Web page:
budget of $14,913,276 to $21,587,164 due to carryovers for contributions related to unspent capital project budgets from prior fiscal year,” according to Bali’s report. This part of the capital budget rolls over every year around August and unspent revenue from the previous year is reflected in the mid-year budget update.

These capital projects include resurfacing nonresidential streets, signalized intersection upgrades and accessibility improvements, and pedestrian and bike infrastructure upgrades.

The general fund is the largest chunk of the budget both for money coming in and going out. As of the first of the year, the city has received $11,190,179 or 36.51% of the total adjusted general fund revenues for the fiscal year.

The city’s largest source of general fund money comes from property taxes, of which $2,542,030 or 22.11% has been received so far. The county typically remits property tax to the city in three payments, only one of which happens by midyear, so it’s customary to only get about a fifth of the yearly total at this point. Despite that, the city has received $211,285, or 9% more property taxes than it had at the midpoint last year, according to Bali’s report.

The second biggest piece of the pie is sales tax, of which the city has received $2,725,425, or 37.96% of the anticipated total. This represents less than six months’ worth of collections due to a lag in receiving the revenue from the county, but is still $200,258, or 7.8%, more than last year at this time. The additional funds are due to strong auto sales and the ever-increasing number of  people buying products online.

Business license taxes were significantly lower this year, but for a very good reason: the council authorized a fee rebate for the year, which was paid through a portion of the American Rescue Plan Act. Transit occupancy taxes were also down, due in part to lower occupancy rates at the motels near the 10 Freeway.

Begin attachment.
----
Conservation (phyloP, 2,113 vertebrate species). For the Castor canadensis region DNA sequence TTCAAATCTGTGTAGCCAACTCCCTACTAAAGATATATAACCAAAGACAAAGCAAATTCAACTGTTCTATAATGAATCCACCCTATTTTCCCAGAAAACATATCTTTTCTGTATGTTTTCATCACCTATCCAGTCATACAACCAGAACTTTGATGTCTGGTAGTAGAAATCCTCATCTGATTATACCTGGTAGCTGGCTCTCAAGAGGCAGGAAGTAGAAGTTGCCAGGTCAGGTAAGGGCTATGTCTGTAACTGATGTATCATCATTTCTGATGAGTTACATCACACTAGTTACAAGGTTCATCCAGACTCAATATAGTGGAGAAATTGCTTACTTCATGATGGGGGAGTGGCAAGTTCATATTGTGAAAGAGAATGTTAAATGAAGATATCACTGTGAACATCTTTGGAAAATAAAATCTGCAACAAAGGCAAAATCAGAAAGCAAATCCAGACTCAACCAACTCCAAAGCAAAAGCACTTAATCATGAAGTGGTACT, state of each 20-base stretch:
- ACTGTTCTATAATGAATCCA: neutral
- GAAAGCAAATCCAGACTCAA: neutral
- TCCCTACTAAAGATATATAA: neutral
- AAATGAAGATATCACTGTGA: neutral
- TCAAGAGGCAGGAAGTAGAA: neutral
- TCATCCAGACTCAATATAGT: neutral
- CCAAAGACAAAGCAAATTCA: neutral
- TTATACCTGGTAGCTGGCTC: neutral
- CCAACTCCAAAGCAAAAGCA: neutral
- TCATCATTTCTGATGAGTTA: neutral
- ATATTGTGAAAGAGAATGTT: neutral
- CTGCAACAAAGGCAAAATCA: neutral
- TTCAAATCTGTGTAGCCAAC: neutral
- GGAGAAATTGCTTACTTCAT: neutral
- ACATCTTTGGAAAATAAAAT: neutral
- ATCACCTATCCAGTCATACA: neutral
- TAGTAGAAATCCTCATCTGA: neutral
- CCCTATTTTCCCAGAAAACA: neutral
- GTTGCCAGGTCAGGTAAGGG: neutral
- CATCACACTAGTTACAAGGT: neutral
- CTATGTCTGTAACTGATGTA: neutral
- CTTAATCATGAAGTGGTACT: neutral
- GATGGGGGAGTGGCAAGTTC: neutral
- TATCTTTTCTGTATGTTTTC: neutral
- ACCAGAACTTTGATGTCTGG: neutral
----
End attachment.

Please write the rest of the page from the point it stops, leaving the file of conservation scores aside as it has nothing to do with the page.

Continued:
General fund expenditures are projected to be slightly higher at $31,773,250, again because of carryovers related to projects that were not completed in the prior year. The city has spent $16,858,767, or 53% of its budget, as of the first of the year.

“Given that one would reasonably expect 50% of the budget to have been expended at this point in the fiscal year, results to date show that the City should remain within budgetary constraints,” read the staff report. “Staff will review General Fund expenditures in the third quarter of this fiscal year to recommend budget adjustments, if necessary.”

General services was at 104% of its adjusted yearly budget due to $3.1 million paid in July to cover the city’s annual general liability, workers’ compensation, and property insurance deposits for the year.

Bali said the revenues from user utility taxes had increased by 5.87% over last year, primarily because gas and electricity rates have gone up. This revelation prompted council members Corey Calaycay and Jed Leano to ask whether the city could rebate some of that money, given the budget surplus and the unusually high natural gas bills many residents have received this month.

City Manager Adam Pirrie responded that he would ask somebody on his staff to assess the options in creating such a program and present it to the council at a future meeting. He also noted the city has an existing program for low income residents that exempts them from the utility tax and also provides a discount on their city services bill.